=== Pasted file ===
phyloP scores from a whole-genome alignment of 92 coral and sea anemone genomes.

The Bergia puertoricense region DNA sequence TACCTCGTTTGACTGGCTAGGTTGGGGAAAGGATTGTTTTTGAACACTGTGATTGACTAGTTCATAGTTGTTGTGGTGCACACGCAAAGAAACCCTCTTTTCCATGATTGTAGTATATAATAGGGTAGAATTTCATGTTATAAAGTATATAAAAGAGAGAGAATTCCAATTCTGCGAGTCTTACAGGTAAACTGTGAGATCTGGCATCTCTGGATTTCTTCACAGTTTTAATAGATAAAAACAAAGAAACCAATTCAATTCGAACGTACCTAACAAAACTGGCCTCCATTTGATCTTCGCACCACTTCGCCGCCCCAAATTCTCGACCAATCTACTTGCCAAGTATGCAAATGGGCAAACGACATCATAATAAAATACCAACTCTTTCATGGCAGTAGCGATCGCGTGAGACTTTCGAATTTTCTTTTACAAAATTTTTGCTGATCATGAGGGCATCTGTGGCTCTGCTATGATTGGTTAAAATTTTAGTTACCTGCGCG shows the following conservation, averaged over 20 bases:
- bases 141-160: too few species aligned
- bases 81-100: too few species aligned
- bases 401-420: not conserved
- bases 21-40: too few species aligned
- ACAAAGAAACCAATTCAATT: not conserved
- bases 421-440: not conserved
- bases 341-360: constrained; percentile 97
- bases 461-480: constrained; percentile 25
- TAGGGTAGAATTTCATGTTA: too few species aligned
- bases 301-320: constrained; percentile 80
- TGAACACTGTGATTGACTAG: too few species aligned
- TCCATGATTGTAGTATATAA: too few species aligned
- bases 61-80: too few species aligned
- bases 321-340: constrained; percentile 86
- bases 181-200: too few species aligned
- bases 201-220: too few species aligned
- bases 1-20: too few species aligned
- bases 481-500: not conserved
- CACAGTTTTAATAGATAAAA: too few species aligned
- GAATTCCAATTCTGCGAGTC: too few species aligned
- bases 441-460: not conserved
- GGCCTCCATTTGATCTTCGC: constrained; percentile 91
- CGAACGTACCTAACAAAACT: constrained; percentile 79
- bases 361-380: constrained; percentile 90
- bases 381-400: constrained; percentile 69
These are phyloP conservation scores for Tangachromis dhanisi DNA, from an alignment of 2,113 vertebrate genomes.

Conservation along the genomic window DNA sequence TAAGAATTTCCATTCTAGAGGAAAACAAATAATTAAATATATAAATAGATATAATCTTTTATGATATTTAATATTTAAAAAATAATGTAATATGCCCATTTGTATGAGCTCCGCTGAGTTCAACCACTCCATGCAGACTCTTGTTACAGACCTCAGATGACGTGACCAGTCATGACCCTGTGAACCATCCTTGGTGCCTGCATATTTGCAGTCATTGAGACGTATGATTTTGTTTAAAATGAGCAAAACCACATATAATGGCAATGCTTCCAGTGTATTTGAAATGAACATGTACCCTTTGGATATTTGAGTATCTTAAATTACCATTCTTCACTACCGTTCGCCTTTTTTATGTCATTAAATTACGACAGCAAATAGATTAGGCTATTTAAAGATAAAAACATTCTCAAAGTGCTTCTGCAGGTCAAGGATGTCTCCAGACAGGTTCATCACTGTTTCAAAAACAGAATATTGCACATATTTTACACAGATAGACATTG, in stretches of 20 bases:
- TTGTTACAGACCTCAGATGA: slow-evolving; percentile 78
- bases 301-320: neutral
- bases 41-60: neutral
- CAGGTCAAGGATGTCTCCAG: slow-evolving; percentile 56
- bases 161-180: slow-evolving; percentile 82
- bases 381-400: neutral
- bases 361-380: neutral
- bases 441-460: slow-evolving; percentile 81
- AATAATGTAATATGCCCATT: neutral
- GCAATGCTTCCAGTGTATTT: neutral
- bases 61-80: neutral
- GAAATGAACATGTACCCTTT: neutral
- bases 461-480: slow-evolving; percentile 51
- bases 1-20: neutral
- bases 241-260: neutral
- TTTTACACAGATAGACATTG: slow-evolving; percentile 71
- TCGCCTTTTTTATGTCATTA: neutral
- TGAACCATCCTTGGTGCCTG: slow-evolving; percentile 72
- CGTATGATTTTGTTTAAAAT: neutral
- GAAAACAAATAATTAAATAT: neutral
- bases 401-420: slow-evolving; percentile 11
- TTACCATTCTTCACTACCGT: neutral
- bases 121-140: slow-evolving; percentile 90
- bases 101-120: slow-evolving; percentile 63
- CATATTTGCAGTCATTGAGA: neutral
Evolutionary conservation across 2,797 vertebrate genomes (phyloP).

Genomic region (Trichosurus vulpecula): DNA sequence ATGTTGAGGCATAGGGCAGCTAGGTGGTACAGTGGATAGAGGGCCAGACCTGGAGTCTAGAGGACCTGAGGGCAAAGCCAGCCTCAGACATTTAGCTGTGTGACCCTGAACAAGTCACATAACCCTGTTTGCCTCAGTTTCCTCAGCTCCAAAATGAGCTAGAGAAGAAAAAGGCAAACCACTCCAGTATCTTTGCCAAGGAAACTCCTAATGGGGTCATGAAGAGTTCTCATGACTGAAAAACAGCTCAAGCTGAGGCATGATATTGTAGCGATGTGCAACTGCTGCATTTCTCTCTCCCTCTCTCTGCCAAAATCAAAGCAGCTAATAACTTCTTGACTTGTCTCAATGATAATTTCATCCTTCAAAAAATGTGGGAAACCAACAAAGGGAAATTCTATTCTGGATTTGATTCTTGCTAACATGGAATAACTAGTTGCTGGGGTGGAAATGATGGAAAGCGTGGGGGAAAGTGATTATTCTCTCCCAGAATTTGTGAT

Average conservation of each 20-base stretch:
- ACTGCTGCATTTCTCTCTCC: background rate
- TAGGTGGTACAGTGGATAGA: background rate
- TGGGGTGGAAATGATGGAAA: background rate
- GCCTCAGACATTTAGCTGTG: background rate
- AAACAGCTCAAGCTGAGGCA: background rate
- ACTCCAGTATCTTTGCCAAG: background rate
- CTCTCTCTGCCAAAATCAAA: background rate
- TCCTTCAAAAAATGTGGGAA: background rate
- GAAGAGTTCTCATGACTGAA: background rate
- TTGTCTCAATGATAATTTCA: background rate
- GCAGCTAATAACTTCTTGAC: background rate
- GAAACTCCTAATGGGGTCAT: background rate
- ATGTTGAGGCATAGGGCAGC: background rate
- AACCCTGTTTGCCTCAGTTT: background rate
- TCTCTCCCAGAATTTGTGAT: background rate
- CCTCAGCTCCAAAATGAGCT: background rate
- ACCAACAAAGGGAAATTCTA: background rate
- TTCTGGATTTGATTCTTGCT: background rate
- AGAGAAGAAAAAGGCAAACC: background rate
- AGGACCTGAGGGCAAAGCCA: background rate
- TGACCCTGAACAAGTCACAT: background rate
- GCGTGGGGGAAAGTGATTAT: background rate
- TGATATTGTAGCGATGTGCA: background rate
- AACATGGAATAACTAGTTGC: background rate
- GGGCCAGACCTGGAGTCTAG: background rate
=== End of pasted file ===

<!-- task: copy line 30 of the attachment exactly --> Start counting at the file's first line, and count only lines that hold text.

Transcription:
- TTGTTACAGACCTCAGATGA: slow-evolving; percentile 78